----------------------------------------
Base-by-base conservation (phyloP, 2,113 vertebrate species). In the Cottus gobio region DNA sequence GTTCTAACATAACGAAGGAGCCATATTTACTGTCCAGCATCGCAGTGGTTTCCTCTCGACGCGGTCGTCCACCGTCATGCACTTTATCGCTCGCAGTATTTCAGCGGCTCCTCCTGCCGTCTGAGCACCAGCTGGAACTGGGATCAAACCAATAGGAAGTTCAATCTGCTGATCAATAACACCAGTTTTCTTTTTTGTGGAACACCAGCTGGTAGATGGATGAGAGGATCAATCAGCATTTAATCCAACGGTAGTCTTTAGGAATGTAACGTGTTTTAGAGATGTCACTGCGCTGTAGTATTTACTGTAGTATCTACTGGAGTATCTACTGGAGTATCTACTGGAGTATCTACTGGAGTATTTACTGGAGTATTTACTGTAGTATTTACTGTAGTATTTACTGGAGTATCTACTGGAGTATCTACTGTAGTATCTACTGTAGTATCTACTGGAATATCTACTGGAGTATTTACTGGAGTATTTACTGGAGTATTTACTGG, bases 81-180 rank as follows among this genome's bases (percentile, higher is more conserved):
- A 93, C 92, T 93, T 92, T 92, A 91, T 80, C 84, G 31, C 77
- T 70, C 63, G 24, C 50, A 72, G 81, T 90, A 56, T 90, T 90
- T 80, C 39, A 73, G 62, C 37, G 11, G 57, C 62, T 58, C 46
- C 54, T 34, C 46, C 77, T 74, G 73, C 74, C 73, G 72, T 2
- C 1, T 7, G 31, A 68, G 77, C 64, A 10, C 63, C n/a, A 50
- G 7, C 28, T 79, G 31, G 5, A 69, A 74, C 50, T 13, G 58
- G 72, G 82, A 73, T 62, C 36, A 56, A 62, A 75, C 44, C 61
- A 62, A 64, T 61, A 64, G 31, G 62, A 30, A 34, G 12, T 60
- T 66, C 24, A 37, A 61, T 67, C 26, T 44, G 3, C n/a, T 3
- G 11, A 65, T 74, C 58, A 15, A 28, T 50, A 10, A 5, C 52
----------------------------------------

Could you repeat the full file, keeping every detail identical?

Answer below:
Base-by-base conservation (phyloP, 2,113 vertebrate species). In the Cottus gobio region DNA sequence GTTCTAACATAACGAAGGAGCCATATTTACTGTCCAGCATCGCAGTGGTTTCCTCTCGACGCGGTCGTCCACCGTCATGCACTTTATCGCTCGCAGTATTTCAGCGGCTCCTCCTGCCGTCTGAGCACCAGCTGGAACTGGGATCAAACCAATAGGAAGTTCAATCTGCTGATCAATAACACCAGTTTTCTTTTTTGTGGAACACCAGCTGGTAGATGGATGAGAGGATCAATCAGCATTTAATCCAACGGTAGTCTTTAGGAATGTAACGTGTTTTAGAGATGTCACTGCGCTGTAGTATTTACTGTAGTATCTACTGGAGTATCTACTGGAGTATCTACTGGAGTATCTACTGGAGTATTTACTGGAGTATTTACTGTAGTATTTACTGTAGTATTTACTGGAGTATCTACTGGAGTATCTACTGTAGTATCTACTGTAGTATCTACTGGAATATCTACTGGAGTATTTACTGGAGTATTTACTGGAGTATTTACTGG, bases 81-180 rank as follows among this genome's bases (percentile, higher is more conserved):
- A 93, C 92, T 93, T 92, T 92, A 91, T 80, C 84, G 31, C 77
- T 70, C 63, G 24, C 50, A 72, G 81, T 90, A 56, T 90, T 90
- T 80, C 39, A 73, G 62, C 37, G 11, G 57, C 62, T 58, C 46
- C 54, T 34, C 46, C 77, T 74, G 73, C 74, C 73, G 72, T 2
- C 1, T 7, G 31, A 68, G 77, C 64, A 10, C 63, C n/a, A 50
- G 7, C 28, T 79, G 31, G 5, A 69, A 74, C 50, T 13, G 58
- G 72, G 82, A 73, T 62, C 36, A 56, A 62, A 75, C 44, C 61
- A 62, A 64, T 61, A 64, G 31, G 62, A 30, A 34, G 12, T 60
- T 66, C 24, A 37, A 61, T 67, C 26, T 44, G 3, C n/a, T 3
- G 11, A 65, T 74, C 58, A 15, A 28, T 50, A 10, A 5, C 52